Saturday, 26 January 2013

Assignment 2: Creating atmosphere


  1. Hi Emil
    Thanks for asking me to comment.
    I thought the film was great! It started mysteriously, in black and white. The introduction of light from the opening door was really effective. I liked the way you used different angles and frames in the following scenes - good closeups on the hands turning the knobs. The sound was really effective. The story had a great twist to it. I wanted to watch it until the end, you kept my attention, there was suspense. Loved it!

  2. Hi Emil,

    Margaret beat me to it. I liked all of the things she mentioned and I really liked the atmosphere you created here. I was at once intrigued and mystified and the sequence ended unresolved. Classic suspense. Have you seen Gregory Hoblit's "Frequency" by any chance?

    1. Hi Richard,

      many thanks for your comment. I have seen the "Frequency" and I remember it when the film was done :-). I wanted to create a mystery atmosphere and it looks I was on right way.

  3. Hi Margaret,

    many thanks for your comment, I am glad that you like it. I will put some preproduction notes, storyboard and critical evaluation to my blog today evening.

  4. A feedback from Stuart:

    I watched your 2nd assignment - great! You'd edited it really well - I especially liked the mixture of close-ups and wide shots; it felt like you timed the cuts perfectly. The only thing I found a little annoying was the dialogue at the beginning of the film. Even though I could understand what they were saying, I still found it a little annoying that I couldn't hear them properly, I think it would have been nice to have a mic closer to them - but not too close as to make it sound like they were making wireless microphones. For example, I think would have asked someone to stand to the left of the doorway (out of shot and without creating any shadows) and point a boom mic towards the door way. This would have picked up their dialogue a lot better.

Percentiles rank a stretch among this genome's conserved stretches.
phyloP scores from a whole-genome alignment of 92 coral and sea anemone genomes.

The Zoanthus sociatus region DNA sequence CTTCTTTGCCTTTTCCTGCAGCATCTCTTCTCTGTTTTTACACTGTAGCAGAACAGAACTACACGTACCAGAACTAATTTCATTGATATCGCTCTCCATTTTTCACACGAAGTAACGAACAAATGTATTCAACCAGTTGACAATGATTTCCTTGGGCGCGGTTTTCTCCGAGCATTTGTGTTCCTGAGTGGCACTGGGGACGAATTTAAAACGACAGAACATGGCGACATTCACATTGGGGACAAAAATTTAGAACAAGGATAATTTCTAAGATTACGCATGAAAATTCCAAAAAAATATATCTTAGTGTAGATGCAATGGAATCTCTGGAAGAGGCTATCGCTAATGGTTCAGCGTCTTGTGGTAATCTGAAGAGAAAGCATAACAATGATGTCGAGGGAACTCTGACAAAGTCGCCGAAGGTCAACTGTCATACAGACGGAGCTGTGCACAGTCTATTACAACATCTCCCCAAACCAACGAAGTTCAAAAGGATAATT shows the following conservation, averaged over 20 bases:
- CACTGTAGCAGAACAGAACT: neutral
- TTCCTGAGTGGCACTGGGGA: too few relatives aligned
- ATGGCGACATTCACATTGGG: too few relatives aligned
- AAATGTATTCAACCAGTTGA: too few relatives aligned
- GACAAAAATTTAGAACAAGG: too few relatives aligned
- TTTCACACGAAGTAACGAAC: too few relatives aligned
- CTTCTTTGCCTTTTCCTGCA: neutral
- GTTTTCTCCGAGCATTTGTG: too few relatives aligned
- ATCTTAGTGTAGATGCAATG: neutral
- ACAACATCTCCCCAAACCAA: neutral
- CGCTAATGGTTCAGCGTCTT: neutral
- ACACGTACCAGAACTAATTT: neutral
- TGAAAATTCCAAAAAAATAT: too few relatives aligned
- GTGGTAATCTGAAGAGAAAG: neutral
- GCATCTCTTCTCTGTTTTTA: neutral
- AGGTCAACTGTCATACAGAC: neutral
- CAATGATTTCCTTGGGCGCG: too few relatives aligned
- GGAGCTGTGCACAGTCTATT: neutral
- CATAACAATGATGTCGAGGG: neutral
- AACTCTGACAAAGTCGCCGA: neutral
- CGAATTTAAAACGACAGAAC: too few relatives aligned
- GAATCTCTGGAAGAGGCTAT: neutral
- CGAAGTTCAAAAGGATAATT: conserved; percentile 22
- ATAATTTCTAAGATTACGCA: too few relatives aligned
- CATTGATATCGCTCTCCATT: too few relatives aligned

One thing that threw me was when the man - is it you? :) - first starts to open the radio. The sound of the ticking clock worked extremely well. The sound pulled me into the scene, but what felt strange was that the camera didn't move so I felt like I wasn't being fully drawn in. I think if you had moved in during that shot (ever so slowly) it would have felt even more like I was being pulled into that scene. The atmosphere during those radio scenes was really good - kind of like I was constantly waiting in suspense.

    And your use of foley audio was fantastic! Especially the father's voice and the radio frequency noises. Well done!